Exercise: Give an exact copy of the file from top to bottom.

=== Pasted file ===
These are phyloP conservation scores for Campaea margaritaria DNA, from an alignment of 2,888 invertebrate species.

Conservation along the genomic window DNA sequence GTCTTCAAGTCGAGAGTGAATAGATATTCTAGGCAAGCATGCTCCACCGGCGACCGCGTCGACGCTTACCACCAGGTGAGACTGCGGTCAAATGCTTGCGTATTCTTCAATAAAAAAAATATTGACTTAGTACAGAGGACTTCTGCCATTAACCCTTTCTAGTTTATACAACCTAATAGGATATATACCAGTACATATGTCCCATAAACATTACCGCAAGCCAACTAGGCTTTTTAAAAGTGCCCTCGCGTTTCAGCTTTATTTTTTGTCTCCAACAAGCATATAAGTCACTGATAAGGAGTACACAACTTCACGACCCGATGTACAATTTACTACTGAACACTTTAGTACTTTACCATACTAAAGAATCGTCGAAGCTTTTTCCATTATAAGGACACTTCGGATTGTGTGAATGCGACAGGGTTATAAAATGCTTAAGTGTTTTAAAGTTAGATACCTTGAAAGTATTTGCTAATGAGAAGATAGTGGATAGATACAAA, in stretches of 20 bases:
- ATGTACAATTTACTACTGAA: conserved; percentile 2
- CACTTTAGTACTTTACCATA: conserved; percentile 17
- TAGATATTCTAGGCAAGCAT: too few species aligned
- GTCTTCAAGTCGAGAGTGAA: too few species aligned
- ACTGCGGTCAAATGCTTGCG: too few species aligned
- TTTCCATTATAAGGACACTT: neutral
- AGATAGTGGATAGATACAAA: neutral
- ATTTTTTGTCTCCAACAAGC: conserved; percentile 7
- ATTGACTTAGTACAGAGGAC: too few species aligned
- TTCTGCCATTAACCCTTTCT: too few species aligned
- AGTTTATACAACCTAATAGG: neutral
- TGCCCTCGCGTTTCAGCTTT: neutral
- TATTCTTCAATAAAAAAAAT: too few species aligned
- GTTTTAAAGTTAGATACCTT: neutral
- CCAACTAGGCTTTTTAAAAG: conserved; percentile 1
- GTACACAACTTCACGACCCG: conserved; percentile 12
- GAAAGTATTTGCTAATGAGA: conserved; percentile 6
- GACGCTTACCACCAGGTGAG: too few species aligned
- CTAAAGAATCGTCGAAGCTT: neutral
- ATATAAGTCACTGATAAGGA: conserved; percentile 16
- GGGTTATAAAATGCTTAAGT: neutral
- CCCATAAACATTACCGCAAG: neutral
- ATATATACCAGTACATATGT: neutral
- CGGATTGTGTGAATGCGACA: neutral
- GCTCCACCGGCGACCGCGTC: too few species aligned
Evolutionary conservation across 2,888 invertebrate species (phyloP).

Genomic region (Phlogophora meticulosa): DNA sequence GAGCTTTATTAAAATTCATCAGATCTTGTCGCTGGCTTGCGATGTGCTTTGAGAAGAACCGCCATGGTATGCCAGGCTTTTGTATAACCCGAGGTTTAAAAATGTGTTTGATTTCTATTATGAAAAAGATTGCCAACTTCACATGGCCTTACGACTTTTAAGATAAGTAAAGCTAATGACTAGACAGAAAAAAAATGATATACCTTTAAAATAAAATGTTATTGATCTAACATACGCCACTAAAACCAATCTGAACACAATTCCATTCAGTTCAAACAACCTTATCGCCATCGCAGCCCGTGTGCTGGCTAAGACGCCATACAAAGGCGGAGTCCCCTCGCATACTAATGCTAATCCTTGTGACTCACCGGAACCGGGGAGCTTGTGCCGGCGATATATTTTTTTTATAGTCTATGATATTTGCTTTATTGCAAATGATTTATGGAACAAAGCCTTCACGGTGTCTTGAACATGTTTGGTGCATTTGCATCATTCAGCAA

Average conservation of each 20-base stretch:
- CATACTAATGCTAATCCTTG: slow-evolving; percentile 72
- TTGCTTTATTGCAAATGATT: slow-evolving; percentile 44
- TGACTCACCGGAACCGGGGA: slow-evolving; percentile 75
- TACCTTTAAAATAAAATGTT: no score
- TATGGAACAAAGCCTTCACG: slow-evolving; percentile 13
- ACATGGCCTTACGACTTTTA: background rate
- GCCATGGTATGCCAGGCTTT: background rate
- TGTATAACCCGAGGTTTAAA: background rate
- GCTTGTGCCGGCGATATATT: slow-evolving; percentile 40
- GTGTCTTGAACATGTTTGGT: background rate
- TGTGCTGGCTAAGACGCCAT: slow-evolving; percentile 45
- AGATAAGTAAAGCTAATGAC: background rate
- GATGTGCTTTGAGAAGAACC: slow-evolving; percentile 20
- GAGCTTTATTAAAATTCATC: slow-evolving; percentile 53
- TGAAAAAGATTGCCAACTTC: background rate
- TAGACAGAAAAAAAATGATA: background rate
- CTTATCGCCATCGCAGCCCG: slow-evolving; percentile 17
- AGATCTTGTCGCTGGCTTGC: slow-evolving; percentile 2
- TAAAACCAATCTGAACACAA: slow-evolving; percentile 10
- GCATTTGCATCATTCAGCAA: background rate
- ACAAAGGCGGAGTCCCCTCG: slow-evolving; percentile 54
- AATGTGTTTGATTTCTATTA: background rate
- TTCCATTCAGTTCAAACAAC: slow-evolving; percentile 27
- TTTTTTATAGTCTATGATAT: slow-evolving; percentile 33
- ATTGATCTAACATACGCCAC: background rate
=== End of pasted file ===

These are phyloP conservation scores for Campaea margaritaria DNA, from an alignment of 2,888 invertebrate species.

Conservation along the genomic window DNA sequence GTCTTCAAGTCGAGAGTGAATAGATATTCTAGGCAAGCATGCTCCACCGGCGACCGCGTCGACGCTTACCACCAGGTGAGACTGCGGTCAAATGCTTGCGTATTCTTCAATAAAAAAAATATTGACTTAGTACAGAGGACTTCTGCCATTAACCCTTTCTAGTTTATACAACCTAATAGGATATATACCAGTACATATGTCCCATAAACATTACCGCAAGCCAACTAGGCTTTTTAAAAGTGCCCTCGCGTTTCAGCTTTATTTTTTGTCTCCAACAAGCATATAAGTCACTGATAAGGAGTACACAACTTCACGACCCGATGTACAATTTACTACTGAACACTTTAGTACTTTACCATACTAAAGAATCGTCGAAGCTTTTTCCATTATAAGGACACTTCGGATTGTGTGAATGCGACAGGGTTATAAAATGCTTAAGTGTTTTAAAGTTAGATACCTTGAAAGTATTTGCTAATGAGAAGATAGTGGATAGATACAAA, in stretches of 20 bases:
- ATGTACAATTTACTACTGAA: conserved; percentile 2
- CACTTTAGTACTTTACCATA: conserved; percentile 17
- TAGATATTCTAGGCAAGCAT: too few species aligned
- GTCTTCAAGTCGAGAGTGAA: too few species aligned
- ACTGCGGTCAAATGCTTGCG: too few species aligned
- TTTCCATTATAAGGACACTT: neutral
- AGATAGTGGATAGATACAAA: neutral
- ATTTTTTGTCTCCAACAAGC: conserved; percentile 7
- ATTGACTTAGTACAGAGGAC: too few species aligned
- TTCTGCCATTAACCCTTTCT: too few species aligned
- AGTTTATACAACCTAATAGG: neutral
- TGCCCTCGCGTTTCAGCTTT: neutral
- TATTCTTCAATAAAAAAAAT: too few species aligned
- GTTTTAAAGTTAGATACCTT: neutral
- CCAACTAGGCTTTTTAAAAG: conserved; percentile 1
- GTACACAACTTCACGACCCG: conserved; percentile 12
- GAAAGTATTTGCTAATGAGA: conserved; percentile 6
- GACGCTTACCACCAGGTGAG: too few species aligned
- CTAAAGAATCGTCGAAGCTT: neutral
- ATATAAGTCACTGATAAGGA: conserved; percentile 16
- GGGTTATAAAATGCTTAAGT: neutral
- CCCATAAACATTACCGCAAG: neutral
- ATATATACCAGTACATATGT: neutral
- CGGATTGTGTGAATGCGACA: neutral
- GCTCCACCGGCGACCGCGTC: too few species aligned
Evolutionary conservation across 2,888 invertebrate species (phyloP).

Genomic region (Phlogophora meticulosa): DNA sequence GAGCTTTATTAAAATTCATCAGATCTTGTCGCTGGCTTGCGATGTGCTTTGAGAAGAACCGCCATGGTATGCCAGGCTTTTGTATAACCCGAGGTTTAAAAATGTGTTTGATTTCTATTATGAAAAAGATTGCCAACTTCACATGGCCTTACGACTTTTAAGATAAGTAAAGCTAATGACTAGACAGAAAAAAAATGATATACCTTTAAAATAAAATGTTATTGATCTAACATACGCCACTAAAACCAATCTGAACACAATTCCATTCAGTTCAAACAACCTTATCGCCATCGCAGCCCGTGTGCTGGCTAAGACGCCATACAAAGGCGGAGTCCCCTCGCATACTAATGCTAATCCTTGTGACTCACCGGAACCGGGGAGCTTGTGCCGGCGATATATTTTTTTTATAGTCTATGATATTTGCTTTATTGCAAATGATTTATGGAACAAAGCCTTCACGGTGTCTTGAACATGTTTGGTGCATTTGCATCATTCAGCAA

Average conservation of each 20-base stretch:
- CATACTAATGCTAATCCTTG: slow-evolving; percentile 72
- TTGCTTTATTGCAAATGATT: slow-evolving; percentile 44
- TGACTCACCGGAACCGGGGA: slow-evolving; percentile 75
- TACCTTTAAAATAAAATGTT: no score
- TATGGAACAAAGCCTTCACG: slow-evolving; percentile 13
- ACATGGCCTTACGACTTTTA: background rate
- GCCATGGTATGCCAGGCTTT: background rate
- TGTATAACCCGAGGTTTAAA: background rate
- GCTTGTGCCGGCGATATATT: slow-evolving; percentile 40
- GTGTCTTGAACATGTTTGGT: background rate
- TGTGCTGGCTAAGACGCCAT: slow-evolving; percentile 45
- AGATAAGTAAAGCTAATGAC: background rate
- GATGTGCTTTGAGAAGAACC: slow-evolving; percentile 20
- GAGCTTTATTAAAATTCATC: slow-evolving; percentile 53
- TGAAAAAGATTGCCAACTTC: background rate
- TAGACAGAAAAAAAATGATA: background rate
- CTTATCGCCATCGCAGCCCG: slow-evolving; percentile 17
- AGATCTTGTCGCTGGCTTGC: slow-evolving; percentile 2
- TAAAACCAATCTGAACACAA: slow-evolving; percentile 10
- GCATTTGCATCATTCAGCAA: background rate
- ACAAAGGCGGAGTCCCCTCG: slow-evolving; percentile 54
- AATGTGTTTGATTTCTATTA: background rate
- TTCCATTCAGTTCAAACAAC: slow-evolving; percentile 27
- TTTTTTATAGTCTATGATAT: slow-evolving; percentile 33
- ATTGATCTAACATACGCCAC: background rate